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Sediment Chemistry

Contact: Sam Noffke 517-755-7173

EGLE's report entitled "A Strategic Environmental Quality Monitoring Program for Michigan's Surface Waters" (Strategy) describes the monitoring activities that are necessary for a comprehensive assessment of water quality in Michigan's surface waters.  One important component of the Strategy is sediment chemistry monitoring.

The sediment chemistry monitoring activities are consistent with existing EGLE programs.  For example, EGLE uses the existing 5-year basin units defined by the NPDES permitting program, which includes 45 watershed units based on drainage to the four Great Lakes.  Monitoring activities in each watershed include not only sediment chemistry, but also aquatic life community evaluations, fish and wildlife contaminant studies, and water chemistry.  Integrating the sediment chemistry monitoring with the other activities, within the framework of the five-year permitting cycle, will ensure that the monitoring is closely linked with other EGLE programs and contributes to resource management decisions.

The specific objectives of sediment chemistry monitoring are to:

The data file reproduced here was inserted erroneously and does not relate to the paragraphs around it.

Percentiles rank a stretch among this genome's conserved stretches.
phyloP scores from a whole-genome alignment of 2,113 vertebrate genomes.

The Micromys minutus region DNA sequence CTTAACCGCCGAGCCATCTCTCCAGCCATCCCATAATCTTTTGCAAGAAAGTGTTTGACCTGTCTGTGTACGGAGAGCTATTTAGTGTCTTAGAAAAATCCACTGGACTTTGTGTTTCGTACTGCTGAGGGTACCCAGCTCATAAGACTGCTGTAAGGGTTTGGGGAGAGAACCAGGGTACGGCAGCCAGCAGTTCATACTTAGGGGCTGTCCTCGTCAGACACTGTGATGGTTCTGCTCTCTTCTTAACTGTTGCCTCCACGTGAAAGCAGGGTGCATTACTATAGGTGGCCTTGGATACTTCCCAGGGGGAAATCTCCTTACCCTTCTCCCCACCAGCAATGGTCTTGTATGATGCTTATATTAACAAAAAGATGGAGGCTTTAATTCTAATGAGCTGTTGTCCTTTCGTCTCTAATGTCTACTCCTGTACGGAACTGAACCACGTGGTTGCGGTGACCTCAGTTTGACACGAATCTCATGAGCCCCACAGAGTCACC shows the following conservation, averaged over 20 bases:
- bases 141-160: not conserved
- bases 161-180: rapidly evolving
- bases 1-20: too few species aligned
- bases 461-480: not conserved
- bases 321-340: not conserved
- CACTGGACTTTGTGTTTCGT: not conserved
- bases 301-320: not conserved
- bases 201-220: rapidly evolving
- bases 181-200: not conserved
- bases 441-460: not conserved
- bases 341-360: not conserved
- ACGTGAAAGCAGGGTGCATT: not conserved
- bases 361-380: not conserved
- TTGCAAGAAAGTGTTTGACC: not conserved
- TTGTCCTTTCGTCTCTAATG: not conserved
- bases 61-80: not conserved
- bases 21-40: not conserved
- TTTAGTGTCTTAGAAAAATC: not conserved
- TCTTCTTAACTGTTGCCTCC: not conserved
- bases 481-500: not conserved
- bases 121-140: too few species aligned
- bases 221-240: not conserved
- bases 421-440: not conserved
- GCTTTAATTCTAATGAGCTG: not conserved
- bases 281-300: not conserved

1. Determine the chemical character of sediments in waters of the state, and whether sediment contaminant levels are changing over time.
  2. Identify priority locations for sediment remediation activities in Michigan.
  3. Determine background sediment chemical character of waters of the state.
  4. Determine whether new chemicals are accumulating in sediments.
  5. Evaluate the overall effectiveness of the NPDES permit program in reducing contaminant levels in sediments.
  6. Determine the contaminant anthropogenic sediment burden in inland lakes.
  7. Investigate the relationship among contaminant accumulation trends and anthropogenic and natural processes including changes in land use

The sediment chemistry element consists of two components that, in combination, provide data necessary to achieve these objectives.  These include:

  • Inland lake trends; and
  • Watershed surveys (consistent with 5-year basin cycle);

For the inland lake trends component, several inland lakes will be assessed over several years. Through 2009, a total of 44 lakes have been monitored. Of these 44 lakes, 10 were sampled twice. Sediment samples are analyzed for total mercury, trace metals (cadmium, chromium, copper, lead, nickel, zinc), total PCBs, and organochlorine pesticides such as DDT. Inland lake trend data are summarized in annual trend reports produced by Dr. Dave T. Long of Michigan State University and reviewed and approved by the Water Resource Division's Great Lakes Watersheds Assessment, Restoration, and Management Section staff.

Sediment samples collected as part of the watershed surveys are analyzed for a variety of parameters, based on local conditions and known/suspected sources.  Data collected as part of the 5-year watershed surveys are summarized in watershed reports and are entered into EPA's Water Quality database

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